Pros and Cons
We are contacted several times per week by people who want – or at least think they want- to have a business similar to ours. It is no surprise to me that people are pretty enamored with the idea of boarding retired horses, after all we write on this blog all the time about how much we enjoy what we do. However we do get the impression that people often have a very romanticized idea of what this really entails. In general we hear a lot about how nice it would be to work with horses all the time and how relaxing it would be. I agree with the first sentiment but I can’t say I would use the word “relaxing” to describe what we do.
1. We work with horses for our job. Who wouldn’t want to be able to say that?
2. We get to work outside.
3. We are constantly facing new challenges and subsequently learning new things with each horse that comes along. Our brains definitely stay engaged.
4. We meet and live with some really amazing horses and get to learn about their life stories.
5. We have had the opportunity to get to know many truly outstanding people that we would otherwise have never meet.
6. Our job keeps us in good shape, no worries about gaining weight and getting out of shape sitting behind a desk.
7. Jason and I work together every day.
1. Jason and I work together every day. Some days this feels like a blessing and we feel sorry for all the spouses that spend their days apart. Some days 150 acres is nowhere close to being big enough for the two of us.
2. Horses are not always cooperative, usually when you most need them to be.
3. Horses can and will (usually unintentionally) hurt you, sometimes seriously. Working with horses is not a low risk occupation.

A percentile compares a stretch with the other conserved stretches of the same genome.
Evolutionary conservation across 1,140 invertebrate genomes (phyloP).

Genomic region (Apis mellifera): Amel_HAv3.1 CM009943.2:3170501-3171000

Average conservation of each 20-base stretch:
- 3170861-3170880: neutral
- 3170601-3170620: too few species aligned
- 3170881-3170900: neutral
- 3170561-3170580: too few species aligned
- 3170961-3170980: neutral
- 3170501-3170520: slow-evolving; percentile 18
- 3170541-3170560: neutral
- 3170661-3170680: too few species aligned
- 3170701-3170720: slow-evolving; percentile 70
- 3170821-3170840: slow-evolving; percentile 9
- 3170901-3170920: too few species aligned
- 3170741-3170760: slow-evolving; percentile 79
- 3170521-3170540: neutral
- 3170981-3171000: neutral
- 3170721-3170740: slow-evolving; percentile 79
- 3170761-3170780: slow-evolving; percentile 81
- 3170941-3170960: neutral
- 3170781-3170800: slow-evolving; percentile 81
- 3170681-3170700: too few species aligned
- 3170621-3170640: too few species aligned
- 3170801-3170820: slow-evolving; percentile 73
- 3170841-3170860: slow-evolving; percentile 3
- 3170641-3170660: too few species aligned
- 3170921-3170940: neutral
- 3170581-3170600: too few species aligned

4. The buck stops here. If there is something wrong with a horse, be it minor or major, it is on us to deal with it. It literally does not matter who died, who is getting married, who is visiting, who is sick, etc. No matter how inconvenient it is or what important plans have to be cancelled the horse has to get taken care of and there is no calling the owner and saying “you need to come deal with this.” The same is true for non-veterinary issues as well. For example if someone rips a blanket or something along those lines we have to deal with it.
5. People expect you to be available 24/7/365. However just like everyone else we have laundry to do, grocery shopping to get done, a house to clean, etc. We also have friends and family that like to see us on occasion and a little bit of a life outside of work. As much as we love what we do we also need and want to attend to the routine things of life as well. We try very hard not to work on the evenings and the weekends but we don’t always get a choice.
6. We work outside. There are many days when I feel so sorry for my friends trapped behind their desks in an office. However when it is cold and raining or really hot and humid I do sometimes envy their climate controlled work space.
7. End of life issues arrive at some point for each resident on our farm. Although we have a lot of experience to draw from when making these decisions it is not something you ever get used to emotionally. Saying goodbye to your friends is really hard.
8. The overhead is tremendous. Land, fences, barns, insurance, run-in sheds, hay, grain, equipment, grass seed, fertilizer and pretty much everything else associated with a horse costs a lot of money.
Calimba, MyLight and Cinnamon
today’s droopy lower lip is brought to you by Silky
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